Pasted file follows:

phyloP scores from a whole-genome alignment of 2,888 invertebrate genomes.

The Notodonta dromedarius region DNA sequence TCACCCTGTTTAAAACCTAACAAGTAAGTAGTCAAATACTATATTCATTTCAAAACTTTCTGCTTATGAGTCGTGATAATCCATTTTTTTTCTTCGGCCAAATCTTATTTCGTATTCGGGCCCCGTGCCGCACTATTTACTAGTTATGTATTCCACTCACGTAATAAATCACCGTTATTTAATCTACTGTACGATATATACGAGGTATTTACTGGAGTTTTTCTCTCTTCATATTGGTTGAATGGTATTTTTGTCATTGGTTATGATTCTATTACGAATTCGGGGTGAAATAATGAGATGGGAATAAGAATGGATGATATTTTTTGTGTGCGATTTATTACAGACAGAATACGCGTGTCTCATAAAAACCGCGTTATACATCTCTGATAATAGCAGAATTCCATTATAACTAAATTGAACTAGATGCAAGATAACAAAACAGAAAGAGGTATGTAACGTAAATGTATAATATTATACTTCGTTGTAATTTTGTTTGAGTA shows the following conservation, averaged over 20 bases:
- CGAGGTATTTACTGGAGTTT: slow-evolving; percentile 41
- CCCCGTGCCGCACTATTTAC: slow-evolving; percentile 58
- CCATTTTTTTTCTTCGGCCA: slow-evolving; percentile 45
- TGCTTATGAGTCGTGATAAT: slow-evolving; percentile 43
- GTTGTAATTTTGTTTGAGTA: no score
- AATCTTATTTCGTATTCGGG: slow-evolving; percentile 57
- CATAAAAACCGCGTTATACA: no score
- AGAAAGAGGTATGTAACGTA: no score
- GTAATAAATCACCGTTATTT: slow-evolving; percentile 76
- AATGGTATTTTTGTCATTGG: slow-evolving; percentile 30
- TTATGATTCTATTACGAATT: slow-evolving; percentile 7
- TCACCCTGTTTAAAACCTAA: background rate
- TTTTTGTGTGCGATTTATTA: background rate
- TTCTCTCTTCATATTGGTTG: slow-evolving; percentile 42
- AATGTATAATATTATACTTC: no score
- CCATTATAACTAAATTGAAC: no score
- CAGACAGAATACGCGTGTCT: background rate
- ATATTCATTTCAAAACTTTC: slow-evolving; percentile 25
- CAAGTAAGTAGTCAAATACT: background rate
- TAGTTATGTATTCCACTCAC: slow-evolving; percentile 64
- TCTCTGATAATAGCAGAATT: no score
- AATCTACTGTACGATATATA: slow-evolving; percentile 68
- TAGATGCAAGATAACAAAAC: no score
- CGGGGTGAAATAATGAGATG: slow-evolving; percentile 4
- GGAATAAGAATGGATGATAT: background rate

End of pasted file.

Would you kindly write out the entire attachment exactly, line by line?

phyloP scores from a whole-genome alignment of 2,888 invertebrate genomes.

The Notodonta dromedarius region DNA sequence TCACCCTGTTTAAAACCTAACAAGTAAGTAGTCAAATACTATATTCATTTCAAAACTTTCTGCTTATGAGTCGTGATAATCCATTTTTTTTCTTCGGCCAAATCTTATTTCGTATTCGGGCCCCGTGCCGCACTATTTACTAGTTATGTATTCCACTCACGTAATAAATCACCGTTATTTAATCTACTGTACGATATATACGAGGTATTTACTGGAGTTTTTCTCTCTTCATATTGGTTGAATGGTATTTTTGTCATTGGTTATGATTCTATTACGAATTCGGGGTGAAATAATGAGATGGGAATAAGAATGGATGATATTTTTTGTGTGCGATTTATTACAGACAGAATACGCGTGTCTCATAAAAACCGCGTTATACATCTCTGATAATAGCAGAATTCCATTATAACTAAATTGAACTAGATGCAAGATAACAAAACAGAAAGAGGTATGTAACGTAAATGTATAATATTATACTTCGTTGTAATTTTGTTTGAGTA shows the following conservation, averaged over 20 bases:
- CGAGGTATTTACTGGAGTTT: slow-evolving; percentile 41
- CCCCGTGCCGCACTATTTAC: slow-evolving; percentile 58
- CCATTTTTTTTCTTCGGCCA: slow-evolving; percentile 45
- TGCTTATGAGTCGTGATAAT: slow-evolving; percentile 43
- GTTGTAATTTTGTTTGAGTA: no score
- AATCTTATTTCGTATTCGGG: slow-evolving; percentile 57
- CATAAAAACCGCGTTATACA: no score
- AGAAAGAGGTATGTAACGTA: no score
- GTAATAAATCACCGTTATTT: slow-evolving; percentile 76
- AATGGTATTTTTGTCATTGG: slow-evolving; percentile 30
- TTATGATTCTATTACGAATT: slow-evolving; percentile 7
- TCACCCTGTTTAAAACCTAA: background rate
- TTTTTGTGTGCGATTTATTA: background rate
- TTCTCTCTTCATATTGGTTG: slow-evolving; percentile 42
- AATGTATAATATTATACTTC: no score
- CCATTATAACTAAATTGAAC: no score
- CAGACAGAATACGCGTGTCT: background rate
- ATATTCATTTCAAAACTTTC: slow-evolving; percentile 25
- CAAGTAAGTAGTCAAATACT: background rate
- TAGTTATGTATTCCACTCAC: slow-evolving; percentile 64
- TCTCTGATAATAGCAGAATT: no score
- AATCTACTGTACGATATATA: slow-evolving; percentile 68
- TAGATGCAAGATAACAAAAC: no score
- CGGGGTGAAATAATGAGATG: slow-evolving; percentile 4
- GGAATAAGAATGGATGATAT: background rate